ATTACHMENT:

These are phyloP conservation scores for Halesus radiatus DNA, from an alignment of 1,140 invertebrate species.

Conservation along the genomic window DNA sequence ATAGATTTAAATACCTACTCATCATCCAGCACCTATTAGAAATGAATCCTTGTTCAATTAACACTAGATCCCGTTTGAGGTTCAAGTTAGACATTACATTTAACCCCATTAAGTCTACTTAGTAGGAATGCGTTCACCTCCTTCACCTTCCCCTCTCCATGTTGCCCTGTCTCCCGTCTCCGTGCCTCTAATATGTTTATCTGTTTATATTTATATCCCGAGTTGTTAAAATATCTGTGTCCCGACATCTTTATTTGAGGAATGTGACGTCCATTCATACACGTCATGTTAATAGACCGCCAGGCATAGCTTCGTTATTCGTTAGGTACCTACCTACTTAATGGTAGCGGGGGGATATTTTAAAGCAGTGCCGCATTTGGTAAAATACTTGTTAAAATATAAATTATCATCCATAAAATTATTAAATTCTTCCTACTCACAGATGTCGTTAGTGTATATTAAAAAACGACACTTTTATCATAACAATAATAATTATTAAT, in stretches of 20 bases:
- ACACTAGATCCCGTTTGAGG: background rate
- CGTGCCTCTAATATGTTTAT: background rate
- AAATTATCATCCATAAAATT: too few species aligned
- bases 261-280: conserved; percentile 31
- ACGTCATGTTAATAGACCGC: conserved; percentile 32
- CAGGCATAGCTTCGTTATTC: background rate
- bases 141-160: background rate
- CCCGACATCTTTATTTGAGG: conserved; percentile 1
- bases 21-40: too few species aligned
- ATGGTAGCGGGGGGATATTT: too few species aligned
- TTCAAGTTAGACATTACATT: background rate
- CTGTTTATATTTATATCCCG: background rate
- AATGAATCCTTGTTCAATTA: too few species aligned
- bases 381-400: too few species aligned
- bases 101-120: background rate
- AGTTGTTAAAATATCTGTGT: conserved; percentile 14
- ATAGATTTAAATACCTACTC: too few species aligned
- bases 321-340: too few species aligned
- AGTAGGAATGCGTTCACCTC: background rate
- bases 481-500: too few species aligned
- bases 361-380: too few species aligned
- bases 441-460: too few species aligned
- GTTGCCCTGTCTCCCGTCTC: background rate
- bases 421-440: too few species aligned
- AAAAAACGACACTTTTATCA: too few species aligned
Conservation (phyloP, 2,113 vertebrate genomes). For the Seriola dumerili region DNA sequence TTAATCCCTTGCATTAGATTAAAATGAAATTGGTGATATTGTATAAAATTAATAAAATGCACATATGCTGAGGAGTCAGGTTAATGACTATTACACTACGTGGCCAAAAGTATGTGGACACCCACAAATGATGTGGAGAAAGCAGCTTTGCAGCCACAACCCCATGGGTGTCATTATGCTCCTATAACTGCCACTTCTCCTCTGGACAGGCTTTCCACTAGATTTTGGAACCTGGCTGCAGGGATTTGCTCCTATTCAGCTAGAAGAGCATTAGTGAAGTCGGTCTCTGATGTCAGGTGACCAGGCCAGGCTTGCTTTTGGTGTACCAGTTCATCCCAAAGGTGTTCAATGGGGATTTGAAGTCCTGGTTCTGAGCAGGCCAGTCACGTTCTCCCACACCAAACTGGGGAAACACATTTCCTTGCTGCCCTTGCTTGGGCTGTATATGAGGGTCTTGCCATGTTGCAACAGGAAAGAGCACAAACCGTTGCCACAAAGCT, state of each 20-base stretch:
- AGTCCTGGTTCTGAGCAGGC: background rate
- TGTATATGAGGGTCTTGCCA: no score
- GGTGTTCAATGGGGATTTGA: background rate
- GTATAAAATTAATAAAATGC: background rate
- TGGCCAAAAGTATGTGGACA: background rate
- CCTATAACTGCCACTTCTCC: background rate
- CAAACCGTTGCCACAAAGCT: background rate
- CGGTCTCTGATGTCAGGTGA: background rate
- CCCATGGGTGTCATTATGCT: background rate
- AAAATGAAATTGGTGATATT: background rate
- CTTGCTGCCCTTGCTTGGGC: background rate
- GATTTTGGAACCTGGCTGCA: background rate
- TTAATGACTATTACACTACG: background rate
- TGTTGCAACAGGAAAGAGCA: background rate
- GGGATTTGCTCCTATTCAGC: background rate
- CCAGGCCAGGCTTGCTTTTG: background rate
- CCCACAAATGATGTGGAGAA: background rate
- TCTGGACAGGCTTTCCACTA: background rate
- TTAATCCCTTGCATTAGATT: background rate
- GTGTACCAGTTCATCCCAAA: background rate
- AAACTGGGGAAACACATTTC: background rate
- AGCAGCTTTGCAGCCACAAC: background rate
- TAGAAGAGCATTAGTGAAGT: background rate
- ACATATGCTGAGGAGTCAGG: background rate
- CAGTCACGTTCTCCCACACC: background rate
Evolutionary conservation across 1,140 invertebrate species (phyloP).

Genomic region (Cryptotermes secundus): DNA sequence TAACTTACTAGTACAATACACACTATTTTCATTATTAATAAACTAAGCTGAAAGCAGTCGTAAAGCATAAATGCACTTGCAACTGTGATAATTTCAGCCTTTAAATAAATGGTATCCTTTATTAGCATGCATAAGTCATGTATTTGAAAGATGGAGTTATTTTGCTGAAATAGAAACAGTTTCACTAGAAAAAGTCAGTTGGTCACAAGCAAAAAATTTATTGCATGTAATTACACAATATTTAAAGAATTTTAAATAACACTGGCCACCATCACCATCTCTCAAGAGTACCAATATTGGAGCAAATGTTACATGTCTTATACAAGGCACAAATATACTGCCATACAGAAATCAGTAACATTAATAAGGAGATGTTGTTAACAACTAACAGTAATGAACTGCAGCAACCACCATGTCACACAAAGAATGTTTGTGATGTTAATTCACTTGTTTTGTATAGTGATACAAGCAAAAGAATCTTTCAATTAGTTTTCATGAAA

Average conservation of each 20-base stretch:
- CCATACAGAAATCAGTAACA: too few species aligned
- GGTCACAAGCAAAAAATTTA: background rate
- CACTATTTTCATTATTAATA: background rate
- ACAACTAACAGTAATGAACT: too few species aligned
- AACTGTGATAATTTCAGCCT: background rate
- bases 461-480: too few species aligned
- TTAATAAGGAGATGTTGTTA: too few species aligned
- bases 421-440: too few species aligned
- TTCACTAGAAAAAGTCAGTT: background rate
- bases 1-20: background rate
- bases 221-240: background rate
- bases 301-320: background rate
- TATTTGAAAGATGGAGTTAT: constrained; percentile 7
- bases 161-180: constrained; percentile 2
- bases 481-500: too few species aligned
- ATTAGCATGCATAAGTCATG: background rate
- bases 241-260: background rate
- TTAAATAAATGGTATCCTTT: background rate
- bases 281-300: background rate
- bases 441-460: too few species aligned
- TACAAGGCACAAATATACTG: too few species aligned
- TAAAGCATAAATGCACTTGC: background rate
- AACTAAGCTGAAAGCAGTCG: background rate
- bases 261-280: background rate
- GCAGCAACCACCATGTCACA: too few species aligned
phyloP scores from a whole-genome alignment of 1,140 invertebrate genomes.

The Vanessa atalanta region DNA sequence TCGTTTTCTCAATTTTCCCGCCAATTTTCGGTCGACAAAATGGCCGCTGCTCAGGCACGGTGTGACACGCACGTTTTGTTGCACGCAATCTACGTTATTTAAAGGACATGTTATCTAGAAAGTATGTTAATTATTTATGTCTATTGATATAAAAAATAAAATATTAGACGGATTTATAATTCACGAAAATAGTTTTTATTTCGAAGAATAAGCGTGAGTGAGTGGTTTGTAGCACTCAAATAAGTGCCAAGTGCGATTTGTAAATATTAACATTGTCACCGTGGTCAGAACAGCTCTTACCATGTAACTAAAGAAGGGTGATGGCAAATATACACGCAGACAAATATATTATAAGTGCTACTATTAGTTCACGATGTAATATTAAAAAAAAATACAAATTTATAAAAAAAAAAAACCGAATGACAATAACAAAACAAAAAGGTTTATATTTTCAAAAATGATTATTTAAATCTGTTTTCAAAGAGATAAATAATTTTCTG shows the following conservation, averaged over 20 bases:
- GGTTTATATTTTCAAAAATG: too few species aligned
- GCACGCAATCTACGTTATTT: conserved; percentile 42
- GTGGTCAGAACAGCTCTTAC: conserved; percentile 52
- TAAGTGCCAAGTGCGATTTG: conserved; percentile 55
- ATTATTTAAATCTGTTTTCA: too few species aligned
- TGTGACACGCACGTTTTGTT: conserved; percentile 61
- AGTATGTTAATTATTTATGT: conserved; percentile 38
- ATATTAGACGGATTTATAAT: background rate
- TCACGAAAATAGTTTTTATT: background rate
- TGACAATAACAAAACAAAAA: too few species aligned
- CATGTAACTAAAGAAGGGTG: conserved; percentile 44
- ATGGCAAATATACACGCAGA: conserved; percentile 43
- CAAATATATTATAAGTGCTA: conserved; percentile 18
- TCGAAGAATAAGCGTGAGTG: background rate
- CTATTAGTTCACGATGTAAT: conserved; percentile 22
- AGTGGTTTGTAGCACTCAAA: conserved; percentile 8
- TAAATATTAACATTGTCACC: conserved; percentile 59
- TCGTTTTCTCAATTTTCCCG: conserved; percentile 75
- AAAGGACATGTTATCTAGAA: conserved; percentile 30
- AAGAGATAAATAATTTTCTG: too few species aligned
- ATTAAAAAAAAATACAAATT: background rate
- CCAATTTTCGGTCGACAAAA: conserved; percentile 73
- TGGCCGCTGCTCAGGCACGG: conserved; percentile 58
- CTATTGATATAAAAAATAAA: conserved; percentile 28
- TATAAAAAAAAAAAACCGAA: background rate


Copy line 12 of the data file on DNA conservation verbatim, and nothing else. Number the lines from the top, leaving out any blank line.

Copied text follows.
- ATGGTAGCGGGGGGATATTT: too few species aligned